March 18th-19th, 2011
Emory University School of Law, Atlanta, Georgia
From the call (pdf click here.)
This workshop is the most recent in a series examining the theoretical possibilities inherent in the concepts ofvulnerability and resilience. The experience or realization of vulnerability can provoke compassion, empathy, and solidarity. It can also evoke fear, violence, and disgust.
In this session we want to examine how our understandings and experiences of human vulnerability can be and have been exploited economically, culturally, and or politically under the guise of protecting perceived at-risk groups or institutions. Aggressive military policies, social welfare restrictions, and invasive economic restructuring have been justified in the name of mitigating national, gendered, global perils.
The designation of an individual or group as vulnerable is often viewed as stigmatizing and deserving of a marginalized or
diminished social status. Fear of vulnerability, as well as the fear of being labeled “vulnerable,” can render individuals and
institutions susceptible to manipulation and accepting of authoritarian regimes of control or subordination. Vulnerability when assigned as characteristic of only some groups in society (e.g. children, the elderly, the poor) also can inspire protectionist policies that ignore the voice, desires, and material circumstances of the targeted population. We invite proposals from scholars in all of disciplines in which the concept of vulnerability may be relevant.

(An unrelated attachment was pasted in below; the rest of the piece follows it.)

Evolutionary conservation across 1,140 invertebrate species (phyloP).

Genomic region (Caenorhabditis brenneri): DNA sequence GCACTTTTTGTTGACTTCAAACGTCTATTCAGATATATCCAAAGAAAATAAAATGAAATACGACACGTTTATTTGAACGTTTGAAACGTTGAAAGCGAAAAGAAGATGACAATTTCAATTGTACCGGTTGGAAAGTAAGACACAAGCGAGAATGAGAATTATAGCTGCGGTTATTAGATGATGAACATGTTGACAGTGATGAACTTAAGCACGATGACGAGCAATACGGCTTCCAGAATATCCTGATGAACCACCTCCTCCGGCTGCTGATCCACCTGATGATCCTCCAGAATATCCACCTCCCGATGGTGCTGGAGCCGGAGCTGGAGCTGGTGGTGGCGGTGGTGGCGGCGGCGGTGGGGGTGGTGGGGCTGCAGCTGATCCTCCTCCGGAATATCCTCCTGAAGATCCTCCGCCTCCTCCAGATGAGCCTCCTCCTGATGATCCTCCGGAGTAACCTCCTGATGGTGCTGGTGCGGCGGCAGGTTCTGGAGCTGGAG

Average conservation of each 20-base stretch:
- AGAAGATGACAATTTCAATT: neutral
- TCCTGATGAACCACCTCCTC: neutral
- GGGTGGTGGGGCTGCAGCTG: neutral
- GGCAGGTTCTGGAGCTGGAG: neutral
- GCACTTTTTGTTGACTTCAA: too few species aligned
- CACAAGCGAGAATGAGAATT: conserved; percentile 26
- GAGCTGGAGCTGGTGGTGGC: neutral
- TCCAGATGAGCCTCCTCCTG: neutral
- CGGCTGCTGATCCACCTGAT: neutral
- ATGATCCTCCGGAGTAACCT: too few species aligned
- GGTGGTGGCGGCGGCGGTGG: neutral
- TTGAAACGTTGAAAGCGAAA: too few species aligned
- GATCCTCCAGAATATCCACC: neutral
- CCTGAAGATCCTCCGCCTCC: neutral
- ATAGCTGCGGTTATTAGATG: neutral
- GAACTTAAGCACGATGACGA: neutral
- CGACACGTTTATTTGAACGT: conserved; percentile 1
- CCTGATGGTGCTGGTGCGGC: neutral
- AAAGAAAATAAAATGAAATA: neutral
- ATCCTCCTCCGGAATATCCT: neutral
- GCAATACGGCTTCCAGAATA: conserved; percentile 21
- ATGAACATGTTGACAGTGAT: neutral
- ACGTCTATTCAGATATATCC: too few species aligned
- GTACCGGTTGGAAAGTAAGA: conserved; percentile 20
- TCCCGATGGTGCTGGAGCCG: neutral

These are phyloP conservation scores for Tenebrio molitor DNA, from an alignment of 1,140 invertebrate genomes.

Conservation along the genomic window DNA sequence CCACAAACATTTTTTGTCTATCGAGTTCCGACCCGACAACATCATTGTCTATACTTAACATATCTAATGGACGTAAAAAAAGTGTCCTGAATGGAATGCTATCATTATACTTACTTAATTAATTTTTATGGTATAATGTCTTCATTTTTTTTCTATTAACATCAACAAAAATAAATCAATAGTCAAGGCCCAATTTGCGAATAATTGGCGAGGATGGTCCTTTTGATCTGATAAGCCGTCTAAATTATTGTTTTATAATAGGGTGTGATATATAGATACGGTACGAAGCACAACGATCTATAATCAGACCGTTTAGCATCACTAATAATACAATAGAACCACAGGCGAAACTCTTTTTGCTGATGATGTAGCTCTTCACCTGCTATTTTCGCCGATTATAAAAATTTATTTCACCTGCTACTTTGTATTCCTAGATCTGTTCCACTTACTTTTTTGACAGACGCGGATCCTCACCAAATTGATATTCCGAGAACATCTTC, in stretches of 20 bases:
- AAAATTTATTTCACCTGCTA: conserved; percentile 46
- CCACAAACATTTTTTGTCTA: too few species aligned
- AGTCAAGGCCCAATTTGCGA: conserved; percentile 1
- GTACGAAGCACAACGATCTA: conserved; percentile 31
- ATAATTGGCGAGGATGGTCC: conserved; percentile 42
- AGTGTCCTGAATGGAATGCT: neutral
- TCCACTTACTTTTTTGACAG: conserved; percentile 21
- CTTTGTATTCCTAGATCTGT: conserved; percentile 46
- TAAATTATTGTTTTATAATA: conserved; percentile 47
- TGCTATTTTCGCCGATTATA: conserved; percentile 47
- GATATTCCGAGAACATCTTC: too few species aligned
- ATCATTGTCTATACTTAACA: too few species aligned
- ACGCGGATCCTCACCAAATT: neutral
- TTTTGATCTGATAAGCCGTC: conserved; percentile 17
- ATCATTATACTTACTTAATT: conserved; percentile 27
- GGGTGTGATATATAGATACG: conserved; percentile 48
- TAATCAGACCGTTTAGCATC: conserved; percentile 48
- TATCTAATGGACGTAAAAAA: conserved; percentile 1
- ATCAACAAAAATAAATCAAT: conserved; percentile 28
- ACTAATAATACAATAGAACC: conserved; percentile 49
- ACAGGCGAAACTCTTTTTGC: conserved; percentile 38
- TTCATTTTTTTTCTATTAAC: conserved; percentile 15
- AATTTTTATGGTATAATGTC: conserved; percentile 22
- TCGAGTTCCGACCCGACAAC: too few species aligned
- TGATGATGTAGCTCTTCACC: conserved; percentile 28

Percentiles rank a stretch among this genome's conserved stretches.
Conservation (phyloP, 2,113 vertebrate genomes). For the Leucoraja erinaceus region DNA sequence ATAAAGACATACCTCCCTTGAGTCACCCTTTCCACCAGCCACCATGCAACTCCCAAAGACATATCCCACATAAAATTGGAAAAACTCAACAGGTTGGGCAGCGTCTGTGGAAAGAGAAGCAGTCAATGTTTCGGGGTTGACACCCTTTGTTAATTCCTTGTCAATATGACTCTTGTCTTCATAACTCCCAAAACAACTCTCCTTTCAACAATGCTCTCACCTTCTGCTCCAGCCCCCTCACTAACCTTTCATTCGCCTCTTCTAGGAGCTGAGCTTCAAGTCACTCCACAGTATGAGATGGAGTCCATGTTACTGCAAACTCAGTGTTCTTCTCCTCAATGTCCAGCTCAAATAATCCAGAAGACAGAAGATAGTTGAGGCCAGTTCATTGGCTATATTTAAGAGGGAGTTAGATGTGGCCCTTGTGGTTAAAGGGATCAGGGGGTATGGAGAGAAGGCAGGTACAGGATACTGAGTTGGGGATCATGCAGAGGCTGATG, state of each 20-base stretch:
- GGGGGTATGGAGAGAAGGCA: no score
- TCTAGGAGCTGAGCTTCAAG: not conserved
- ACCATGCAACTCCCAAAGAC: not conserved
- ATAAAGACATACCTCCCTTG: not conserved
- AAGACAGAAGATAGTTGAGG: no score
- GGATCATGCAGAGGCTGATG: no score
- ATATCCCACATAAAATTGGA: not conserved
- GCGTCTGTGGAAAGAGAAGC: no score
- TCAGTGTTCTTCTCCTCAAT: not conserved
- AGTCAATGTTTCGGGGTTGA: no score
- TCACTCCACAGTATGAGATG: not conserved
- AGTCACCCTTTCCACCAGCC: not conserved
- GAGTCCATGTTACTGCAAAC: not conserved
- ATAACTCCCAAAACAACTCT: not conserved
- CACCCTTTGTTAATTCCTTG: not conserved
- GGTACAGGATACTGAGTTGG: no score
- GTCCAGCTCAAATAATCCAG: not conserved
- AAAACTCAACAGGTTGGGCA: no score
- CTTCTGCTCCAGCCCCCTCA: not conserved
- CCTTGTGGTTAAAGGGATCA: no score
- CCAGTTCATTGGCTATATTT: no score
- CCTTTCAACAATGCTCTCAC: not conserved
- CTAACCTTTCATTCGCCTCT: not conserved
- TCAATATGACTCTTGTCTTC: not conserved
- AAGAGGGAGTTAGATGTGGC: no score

It may be helpful in drafting your proposal to explore the Vulnerability and the Human Condition website: www.emory.edu/vulnerability The section on resources includes several VHC publications and definitions. Decisions will be made by January 28th. Working paper drafts will be due March 1st, so they can be duplicated and distributed.
Possible Questions to Consider
- What images of vulnerability are found in politics, law, public policy, or culture?
- What are the relationships between vulnerability and concepts such as weakness and harm?
- What is the nature and power of the discourse and ideology whereby human vulnerability has been constructed
as both avoidable and stigmatizing?
- What are the relationships between vulnerability and liberal political theory?
- Do feminist formulations of victimization and agency – or their caricatures – contribute to the construction of
vulnerability as stigma and weakness?
How is vulnerability articulated differently when it is perceived to be attached the powerful in society?
- What are examples of the manipulation of vulnerability toward privileged or inappropriate ends?
- Would unmasking the vulnerability of the rich and powerful provoke empathy or disgust (or both)?
- Is there a difference between vulnerability perceived as “risk” verses as a threat?
- How is the experience or perception of human, institutional, or state vulnerabilities appropriated to advance
dominant ideologies or institutions?
- In what ways can state or institutional responses to vulnerability aggravate or complicate the same circumstances
to which they are responding?
- Who is harmed by dominant and stigmatized conceptions of human vulnerability? How?
- Who is benefited from such conceptions? How?
- Can the realization of universal vulnerability be mobilized for progressive purposes? If so, how?
- What is the danger in using the discourse of vulnerability?
- What are the positive possibilities in using the discourse of vulnerability?
More information, including where to send your proposal on the full call announcement. Click here.